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Consultants fear waiting list targets cannot be met in Galway


From this week's Galway City Tribune

From this week's Galway City Tribune

Consultants fear waiting list targets cannot be met in Galway Consultants fear waiting list targets cannot be met in Galway

From the Galway City Tribune – Hospital consultants fear efforts to clear the waiting lists at the city’s two public hospitals may never happen due to record high bed occupancy rates and cancelled appointments.

The Irish Hospital Consultants Association (IHCA) said waiting list reduction targets “will never be met in 2023 unless hospital bed occupancy rates are significantly reduced by rapidly delivering extra capacity in our public hospitals”.

The dire warning was issued after it was confirmed that Galway University Hospitals (University Hospital Galway and Merlin Park) had bed occupancy of 117% in January and February of this year.

The HSE figures confirmed that GUH’s bed occupant rates were the worst of the top ten hospitals in the country which reported occupancy rates of over 100%.

The occupancy rates at other hospitals included: St Luke’s Kilkenny (101%), Ennis (104%), Nenagh (105%), Connolly (105%), Tallaght (106%), Mayo (106%), University Hospital Limerick (109%), St Vincent’s (111%), and Bantry (113%).

IHCA said Ireland has among the highest hospital bed occupancy rates in the developed world, well above the recommended maximum occupancy rate of 80%-85%, and 50% above the EU average of 63.2%.

The rate in Portiuncula University Hospital was also high, at 92.7%.

The news comes as the National Treatment Purchase Fund released its waiting figures which showed at the end of March some 885,600 people nationally were on some form of a NTPF waiting list.

This was an increase of 15,500 since the start of the year and an additional 300,000 (52%) people on waiting lists compared with May 2017 when Sláintecare was published.

This article first appeared in the print edition of the Galway City Tribune. You can support our journalism by subscribing to the Galway City Tribune HERE. A one-year digital subscription costs just €89.00. The print edition is in shops every Friday.

Consultants said occupancy rates at this extreme level resulted in the cancellation of more than 41,000 hospital appointments and operations in the first two months of 2023, in response to the ongoing ED overcrowding crisis at UHG and other hospitals such as Limerick.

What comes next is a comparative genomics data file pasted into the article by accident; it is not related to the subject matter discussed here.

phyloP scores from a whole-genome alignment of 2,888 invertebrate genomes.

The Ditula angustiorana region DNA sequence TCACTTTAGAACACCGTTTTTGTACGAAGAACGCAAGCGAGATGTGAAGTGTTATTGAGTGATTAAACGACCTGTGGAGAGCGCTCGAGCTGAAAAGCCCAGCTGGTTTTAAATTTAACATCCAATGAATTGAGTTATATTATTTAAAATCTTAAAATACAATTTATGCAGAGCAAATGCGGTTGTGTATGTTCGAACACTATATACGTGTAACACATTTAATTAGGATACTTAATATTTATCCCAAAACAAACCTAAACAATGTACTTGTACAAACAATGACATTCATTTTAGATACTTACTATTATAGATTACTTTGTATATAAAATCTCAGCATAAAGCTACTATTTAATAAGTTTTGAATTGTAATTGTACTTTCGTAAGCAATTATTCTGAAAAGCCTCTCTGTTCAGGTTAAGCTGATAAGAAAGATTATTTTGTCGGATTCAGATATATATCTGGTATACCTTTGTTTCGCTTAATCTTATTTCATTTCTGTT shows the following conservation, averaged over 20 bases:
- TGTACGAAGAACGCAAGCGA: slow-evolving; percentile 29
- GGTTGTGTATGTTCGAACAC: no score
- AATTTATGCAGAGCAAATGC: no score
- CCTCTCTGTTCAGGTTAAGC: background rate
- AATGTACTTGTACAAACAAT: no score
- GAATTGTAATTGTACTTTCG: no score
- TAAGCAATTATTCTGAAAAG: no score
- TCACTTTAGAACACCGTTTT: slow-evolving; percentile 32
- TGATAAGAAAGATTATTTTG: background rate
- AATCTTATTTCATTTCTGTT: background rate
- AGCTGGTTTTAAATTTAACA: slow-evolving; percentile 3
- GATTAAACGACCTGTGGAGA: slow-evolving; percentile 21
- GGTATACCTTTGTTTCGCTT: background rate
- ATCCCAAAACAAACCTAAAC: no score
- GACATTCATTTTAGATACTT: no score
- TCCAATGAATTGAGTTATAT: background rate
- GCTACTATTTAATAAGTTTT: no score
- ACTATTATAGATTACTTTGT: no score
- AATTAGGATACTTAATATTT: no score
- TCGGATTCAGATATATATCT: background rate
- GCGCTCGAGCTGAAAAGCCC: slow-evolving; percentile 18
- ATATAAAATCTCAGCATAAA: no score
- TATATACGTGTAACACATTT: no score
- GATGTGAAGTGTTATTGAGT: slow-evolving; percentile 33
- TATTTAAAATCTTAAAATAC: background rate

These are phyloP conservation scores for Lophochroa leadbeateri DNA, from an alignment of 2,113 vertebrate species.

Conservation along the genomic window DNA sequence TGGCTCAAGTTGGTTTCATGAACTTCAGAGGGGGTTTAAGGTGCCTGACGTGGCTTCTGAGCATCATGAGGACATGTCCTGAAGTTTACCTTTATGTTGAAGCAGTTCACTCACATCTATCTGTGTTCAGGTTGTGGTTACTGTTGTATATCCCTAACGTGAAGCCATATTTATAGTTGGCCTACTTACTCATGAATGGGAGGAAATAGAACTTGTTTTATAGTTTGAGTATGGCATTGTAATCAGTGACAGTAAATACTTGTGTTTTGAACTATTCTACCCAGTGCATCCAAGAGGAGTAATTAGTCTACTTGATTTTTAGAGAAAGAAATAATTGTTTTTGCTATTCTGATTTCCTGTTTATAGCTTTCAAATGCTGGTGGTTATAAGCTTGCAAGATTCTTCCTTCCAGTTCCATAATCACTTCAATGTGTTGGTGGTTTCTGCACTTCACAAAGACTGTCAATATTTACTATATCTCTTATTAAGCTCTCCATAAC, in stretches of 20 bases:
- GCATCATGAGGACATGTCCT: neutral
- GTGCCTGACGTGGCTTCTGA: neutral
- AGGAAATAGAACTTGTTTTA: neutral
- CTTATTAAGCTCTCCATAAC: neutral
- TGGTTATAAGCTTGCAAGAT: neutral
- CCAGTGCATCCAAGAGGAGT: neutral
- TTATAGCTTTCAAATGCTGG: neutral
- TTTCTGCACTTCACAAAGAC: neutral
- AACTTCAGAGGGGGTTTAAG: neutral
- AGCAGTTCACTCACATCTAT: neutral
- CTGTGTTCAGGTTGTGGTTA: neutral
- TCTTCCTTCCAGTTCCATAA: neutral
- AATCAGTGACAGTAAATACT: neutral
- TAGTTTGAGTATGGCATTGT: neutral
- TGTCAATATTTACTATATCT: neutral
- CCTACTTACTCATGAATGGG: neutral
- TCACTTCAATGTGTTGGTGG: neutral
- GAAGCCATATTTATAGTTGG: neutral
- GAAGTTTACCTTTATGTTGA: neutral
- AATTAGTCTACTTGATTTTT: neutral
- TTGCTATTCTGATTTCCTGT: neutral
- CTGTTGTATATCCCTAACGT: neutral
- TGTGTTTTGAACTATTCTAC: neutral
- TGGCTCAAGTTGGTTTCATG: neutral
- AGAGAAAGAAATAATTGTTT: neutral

IHCA President, Professor Robert Landers, said extreme occupancy levels result in bed shortages, increased numbers of admitted patients being treated on trolleys, higher levels of healthcare acquired infections, cancellation of appointments and growing waiting lists.

“Without a sufficient number of additional hospital beds, waiting lists will continue to increase and maintaining bed occupancy levels at 80%-85% will be impossible,” Mr Landers said.

He warned 5,000 more beds were needed by 2030, as well as 2,000 more permanent consultants to reduce waiting lists.

“This will require opening more than 700 beds per year over the next seven years and appointing around 300 additional permanent consultants on an annual basis. Unfortunately, we have not seen anywhere near this level of investment from Government.

“Just 157 extra public hospital beds were opened in 2022, and only 196 additional approved permanent consultant posts were filled last year, despite latest HSE figures confirming there are still 915 approved permanent consultant posts not filled as needed.

“Waiting list reduction targets are unlikely to be met by the end of 2023 or indeed for the rest of the decade unless Government urgently addresses the twin deficits of the severe lack of public hospital capacity and consultant vacancies,” Mr Landers added.

Meanwhile, UHG has imposed visitor restrictions on St Nicholas Ward due to an outbreak of winter vomiting bug (Norovirus).

Visits to the affected ward will be facilitated on compassionate grounds, on an exceptional basis only, and must be arranged with the ward manager in advance.

Visitors to the hospital are asked to use alcohol hand gels provided by UHG at entrances and exits.

“Infection control procedures are in place on the ward and will remain until further notice,” a spokesperson said.

“There has been an increase in the number of cases of Norovirus in the community and anyone with recent symptoms of diarrhoea and/or vomiting or who has had contact with others who have these symptoms should not visit patients in the hospital to avoid spreading the virus to sick vulnerable patients,” she added.

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